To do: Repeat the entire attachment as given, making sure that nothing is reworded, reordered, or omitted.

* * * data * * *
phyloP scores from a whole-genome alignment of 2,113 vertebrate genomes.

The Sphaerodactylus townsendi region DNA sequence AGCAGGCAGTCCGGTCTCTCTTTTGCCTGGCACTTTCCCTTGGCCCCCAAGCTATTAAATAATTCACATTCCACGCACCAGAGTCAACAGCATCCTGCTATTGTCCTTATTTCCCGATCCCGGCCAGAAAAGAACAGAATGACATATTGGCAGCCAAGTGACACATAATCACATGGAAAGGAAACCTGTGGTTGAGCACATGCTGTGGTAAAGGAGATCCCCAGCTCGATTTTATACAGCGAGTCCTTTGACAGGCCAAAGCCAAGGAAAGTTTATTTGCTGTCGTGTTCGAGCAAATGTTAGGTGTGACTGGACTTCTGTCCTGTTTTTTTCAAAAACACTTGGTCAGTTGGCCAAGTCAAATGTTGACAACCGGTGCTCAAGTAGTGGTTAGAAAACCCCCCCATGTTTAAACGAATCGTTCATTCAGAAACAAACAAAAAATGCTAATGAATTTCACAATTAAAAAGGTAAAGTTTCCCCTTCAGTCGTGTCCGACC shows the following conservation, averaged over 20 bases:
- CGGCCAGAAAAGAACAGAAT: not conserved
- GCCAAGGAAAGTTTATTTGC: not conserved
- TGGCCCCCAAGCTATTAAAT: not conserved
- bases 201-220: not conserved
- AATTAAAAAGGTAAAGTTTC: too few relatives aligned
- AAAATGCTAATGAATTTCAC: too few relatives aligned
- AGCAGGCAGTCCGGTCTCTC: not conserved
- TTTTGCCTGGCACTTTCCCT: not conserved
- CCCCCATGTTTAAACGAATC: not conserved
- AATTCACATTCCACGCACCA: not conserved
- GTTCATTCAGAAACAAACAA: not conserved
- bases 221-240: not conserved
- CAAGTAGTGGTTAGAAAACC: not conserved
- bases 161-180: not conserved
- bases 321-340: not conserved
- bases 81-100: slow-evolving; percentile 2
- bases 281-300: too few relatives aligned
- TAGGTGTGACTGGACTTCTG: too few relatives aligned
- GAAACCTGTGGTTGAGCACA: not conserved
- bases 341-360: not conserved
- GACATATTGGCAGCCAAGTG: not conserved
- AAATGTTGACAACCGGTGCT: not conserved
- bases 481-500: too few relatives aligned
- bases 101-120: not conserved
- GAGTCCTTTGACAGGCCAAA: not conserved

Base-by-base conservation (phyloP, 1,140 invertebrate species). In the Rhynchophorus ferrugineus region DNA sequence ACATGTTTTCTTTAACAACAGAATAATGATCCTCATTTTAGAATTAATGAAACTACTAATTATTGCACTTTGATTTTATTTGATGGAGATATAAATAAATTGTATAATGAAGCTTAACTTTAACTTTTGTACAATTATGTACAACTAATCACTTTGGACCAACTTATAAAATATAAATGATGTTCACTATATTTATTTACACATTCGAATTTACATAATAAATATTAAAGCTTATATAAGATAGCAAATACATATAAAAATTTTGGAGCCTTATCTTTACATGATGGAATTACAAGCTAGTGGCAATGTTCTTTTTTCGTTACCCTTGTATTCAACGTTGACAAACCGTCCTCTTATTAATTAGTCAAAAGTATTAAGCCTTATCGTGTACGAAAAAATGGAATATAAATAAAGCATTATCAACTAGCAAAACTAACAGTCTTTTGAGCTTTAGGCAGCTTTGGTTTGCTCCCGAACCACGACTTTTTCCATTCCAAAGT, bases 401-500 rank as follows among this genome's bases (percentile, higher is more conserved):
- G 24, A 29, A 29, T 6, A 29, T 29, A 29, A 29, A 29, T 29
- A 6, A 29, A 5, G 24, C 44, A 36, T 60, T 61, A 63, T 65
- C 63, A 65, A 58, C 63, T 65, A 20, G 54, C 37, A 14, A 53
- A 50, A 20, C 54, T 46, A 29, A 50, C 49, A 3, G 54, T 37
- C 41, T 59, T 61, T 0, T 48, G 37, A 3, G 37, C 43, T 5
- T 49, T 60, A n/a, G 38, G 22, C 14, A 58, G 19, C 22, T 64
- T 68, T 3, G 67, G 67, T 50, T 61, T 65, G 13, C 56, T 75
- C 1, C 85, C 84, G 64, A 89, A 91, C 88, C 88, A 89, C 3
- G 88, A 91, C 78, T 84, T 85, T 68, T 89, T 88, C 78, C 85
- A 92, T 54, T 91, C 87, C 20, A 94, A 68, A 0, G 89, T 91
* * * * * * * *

phyloP scores from a whole-genome alignment of 2,113 vertebrate genomes.

The Sphaerodactylus townsendi region DNA sequence AGCAGGCAGTCCGGTCTCTCTTTTGCCTGGCACTTTCCCTTGGCCCCCAAGCTATTAAATAATTCACATTCCACGCACCAGAGTCAACAGCATCCTGCTATTGTCCTTATTTCCCGATCCCGGCCAGAAAAGAACAGAATGACATATTGGCAGCCAAGTGACACATAATCACATGGAAAGGAAACCTGTGGTTGAGCACATGCTGTGGTAAAGGAGATCCCCAGCTCGATTTTATACAGCGAGTCCTTTGACAGGCCAAAGCCAAGGAAAGTTTATTTGCTGTCGTGTTCGAGCAAATGTTAGGTGTGACTGGACTTCTGTCCTGTTTTTTTCAAAAACACTTGGTCAGTTGGCCAAGTCAAATGTTGACAACCGGTGCTCAAGTAGTGGTTAGAAAACCCCCCCATGTTTAAACGAATCGTTCATTCAGAAACAAACAAAAAATGCTAATGAATTTCACAATTAAAAAGGTAAAGTTTCCCCTTCAGTCGTGTCCGACC shows the following conservation, averaged over 20 bases:
- CGGCCAGAAAAGAACAGAAT: not conserved
- GCCAAGGAAAGTTTATTTGC: not conserved
- TGGCCCCCAAGCTATTAAAT: not conserved
- bases 201-220: not conserved
- AATTAAAAAGGTAAAGTTTC: too few relatives aligned
- AAAATGCTAATGAATTTCAC: too few relatives aligned
- AGCAGGCAGTCCGGTCTCTC: not conserved
- TTTTGCCTGGCACTTTCCCT: not conserved
- CCCCCATGTTTAAACGAATC: not conserved
- AATTCACATTCCACGCACCA: not conserved
- GTTCATTCAGAAACAAACAA: not conserved
- bases 221-240: not conserved
- CAAGTAGTGGTTAGAAAACC: not conserved
- bases 161-180: not conserved
- bases 321-340: not conserved
- bases 81-100: slow-evolving; percentile 2
- bases 281-300: too few relatives aligned
- TAGGTGTGACTGGACTTCTG: too few relatives aligned
- GAAACCTGTGGTTGAGCACA: not conserved
- bases 341-360: not conserved
- GACATATTGGCAGCCAAGTG: not conserved
- AAATGTTGACAACCGGTGCT: not conserved
- bases 481-500: too few relatives aligned
- bases 101-120: not conserved
- GAGTCCTTTGACAGGCCAAA: not conserved

Base-by-base conservation (phyloP, 1,140 invertebrate species). In the Rhynchophorus ferrugineus region DNA sequence ACATGTTTTCTTTAACAACAGAATAATGATCCTCATTTTAGAATTAATGAAACTACTAATTATTGCACTTTGATTTTATTTGATGGAGATATAAATAAATTGTATAATGAAGCTTAACTTTAACTTTTGTACAATTATGTACAACTAATCACTTTGGACCAACTTATAAAATATAAATGATGTTCACTATATTTATTTACACATTCGAATTTACATAATAAATATTAAAGCTTATATAAGATAGCAAATACATATAAAAATTTTGGAGCCTTATCTTTACATGATGGAATTACAAGCTAGTGGCAATGTTCTTTTTTCGTTACCCTTGTATTCAACGTTGACAAACCGTCCTCTTATTAATTAGTCAAAAGTATTAAGCCTTATCGTGTACGAAAAAATGGAATATAAATAAAGCATTATCAACTAGCAAAACTAACAGTCTTTTGAGCTTTAGGCAGCTTTGGTTTGCTCCCGAACCACGACTTTTTCCATTCCAAAGT, bases 401-500 rank as follows among this genome's bases (percentile, higher is more conserved):
- G 24, A 29, A 29, T 6, A 29, T 29, A 29, A 29, A 29, T 29
- A 6, A 29, A 5, G 24, C 44, A 36, T 60, T 61, A 63, T 65
- C 63, A 65, A 58, C 63, T 65, A 20, G 54, C 37, A 14, A 53
- A 50, A 20, C 54, T 46, A 29, A 50, C 49, A 3, G 54, T 37
- C 41, T 59, T 61, T 0, T 48, G 37, A 3, G 37, C 43, T 5
- T 49, T 60, A n/a, G 38, G 22, C 14, A 58, G 19, C 22, T 64
- T 68, T 3, G 67, G 67, T 50, T 61, T 65, G 13, C 56, T 75
- C 1, C 85, C 84, G 64, A 89, A 91, C 88, C 88, A 89, C 3
- G 88, A 91, C 78, T 84, T 85, T 68, T 89, T 88, C 78, C 85
- A 92, T 54, T 91, C 87, C 20, A 94, A 68, A 0, G 89, T 91